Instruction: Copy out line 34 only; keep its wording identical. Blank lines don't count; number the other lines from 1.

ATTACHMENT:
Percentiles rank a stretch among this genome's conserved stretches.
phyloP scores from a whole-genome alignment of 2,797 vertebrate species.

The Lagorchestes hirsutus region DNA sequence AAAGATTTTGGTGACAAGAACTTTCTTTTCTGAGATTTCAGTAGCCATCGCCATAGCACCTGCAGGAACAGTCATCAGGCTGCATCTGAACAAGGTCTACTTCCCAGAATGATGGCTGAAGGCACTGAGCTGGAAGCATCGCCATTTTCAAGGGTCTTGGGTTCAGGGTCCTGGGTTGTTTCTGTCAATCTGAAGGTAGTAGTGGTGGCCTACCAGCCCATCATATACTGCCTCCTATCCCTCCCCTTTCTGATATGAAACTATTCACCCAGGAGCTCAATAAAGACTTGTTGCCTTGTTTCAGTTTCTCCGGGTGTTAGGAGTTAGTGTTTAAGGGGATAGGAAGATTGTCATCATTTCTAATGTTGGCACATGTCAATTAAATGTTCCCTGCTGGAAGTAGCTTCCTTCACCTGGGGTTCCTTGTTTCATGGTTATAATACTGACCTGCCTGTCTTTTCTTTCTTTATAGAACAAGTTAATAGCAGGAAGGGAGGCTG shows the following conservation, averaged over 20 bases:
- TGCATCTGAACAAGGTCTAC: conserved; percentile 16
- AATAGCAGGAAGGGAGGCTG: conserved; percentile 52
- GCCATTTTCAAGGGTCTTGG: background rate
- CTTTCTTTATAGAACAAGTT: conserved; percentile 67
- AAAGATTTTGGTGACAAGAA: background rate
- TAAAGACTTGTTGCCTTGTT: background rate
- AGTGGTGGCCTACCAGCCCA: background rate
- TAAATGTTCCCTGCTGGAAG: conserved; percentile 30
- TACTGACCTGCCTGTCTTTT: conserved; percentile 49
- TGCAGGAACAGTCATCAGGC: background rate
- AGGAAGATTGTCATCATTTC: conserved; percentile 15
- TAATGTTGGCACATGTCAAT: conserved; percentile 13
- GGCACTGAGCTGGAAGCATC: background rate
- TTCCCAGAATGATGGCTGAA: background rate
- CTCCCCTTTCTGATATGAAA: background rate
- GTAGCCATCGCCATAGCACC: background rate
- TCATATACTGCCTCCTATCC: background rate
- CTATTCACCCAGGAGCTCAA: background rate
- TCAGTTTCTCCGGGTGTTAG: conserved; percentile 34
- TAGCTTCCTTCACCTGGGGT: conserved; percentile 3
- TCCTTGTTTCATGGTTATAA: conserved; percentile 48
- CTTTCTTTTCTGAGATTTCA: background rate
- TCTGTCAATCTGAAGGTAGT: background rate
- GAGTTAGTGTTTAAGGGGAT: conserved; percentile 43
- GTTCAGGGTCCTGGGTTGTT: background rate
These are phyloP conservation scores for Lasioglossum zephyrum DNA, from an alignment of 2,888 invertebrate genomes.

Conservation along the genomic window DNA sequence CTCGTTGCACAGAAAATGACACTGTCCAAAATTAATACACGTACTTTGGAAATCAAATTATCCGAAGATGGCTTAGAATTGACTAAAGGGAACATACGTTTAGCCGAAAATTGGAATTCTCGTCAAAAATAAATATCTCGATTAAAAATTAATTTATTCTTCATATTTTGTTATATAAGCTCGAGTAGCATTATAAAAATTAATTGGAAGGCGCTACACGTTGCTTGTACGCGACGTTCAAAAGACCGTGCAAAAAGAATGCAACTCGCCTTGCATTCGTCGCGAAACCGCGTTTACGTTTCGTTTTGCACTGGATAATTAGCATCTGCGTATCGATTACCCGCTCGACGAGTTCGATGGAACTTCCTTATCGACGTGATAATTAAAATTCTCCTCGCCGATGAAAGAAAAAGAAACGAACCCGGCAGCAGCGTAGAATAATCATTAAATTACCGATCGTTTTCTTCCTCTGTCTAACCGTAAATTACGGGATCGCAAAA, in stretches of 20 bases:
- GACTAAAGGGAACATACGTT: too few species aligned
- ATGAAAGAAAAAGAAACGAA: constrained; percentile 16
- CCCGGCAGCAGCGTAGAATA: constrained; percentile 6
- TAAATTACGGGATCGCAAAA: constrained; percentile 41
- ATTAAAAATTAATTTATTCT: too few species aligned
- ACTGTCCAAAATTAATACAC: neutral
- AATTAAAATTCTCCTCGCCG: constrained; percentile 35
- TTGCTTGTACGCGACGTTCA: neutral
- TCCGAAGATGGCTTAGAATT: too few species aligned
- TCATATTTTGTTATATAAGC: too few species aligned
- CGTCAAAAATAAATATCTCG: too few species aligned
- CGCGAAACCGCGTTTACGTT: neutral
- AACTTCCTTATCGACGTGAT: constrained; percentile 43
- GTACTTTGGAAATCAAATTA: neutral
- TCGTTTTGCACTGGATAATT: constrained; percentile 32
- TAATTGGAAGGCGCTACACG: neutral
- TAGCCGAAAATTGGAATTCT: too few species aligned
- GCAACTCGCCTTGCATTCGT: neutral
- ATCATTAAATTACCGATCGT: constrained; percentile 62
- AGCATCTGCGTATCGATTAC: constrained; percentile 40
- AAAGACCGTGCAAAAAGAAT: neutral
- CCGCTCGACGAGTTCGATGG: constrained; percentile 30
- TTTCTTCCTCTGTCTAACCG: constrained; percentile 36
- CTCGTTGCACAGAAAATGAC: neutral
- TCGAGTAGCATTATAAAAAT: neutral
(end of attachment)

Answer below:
- TAAATTACGGGATCGCAAAA: constrained; percentile 41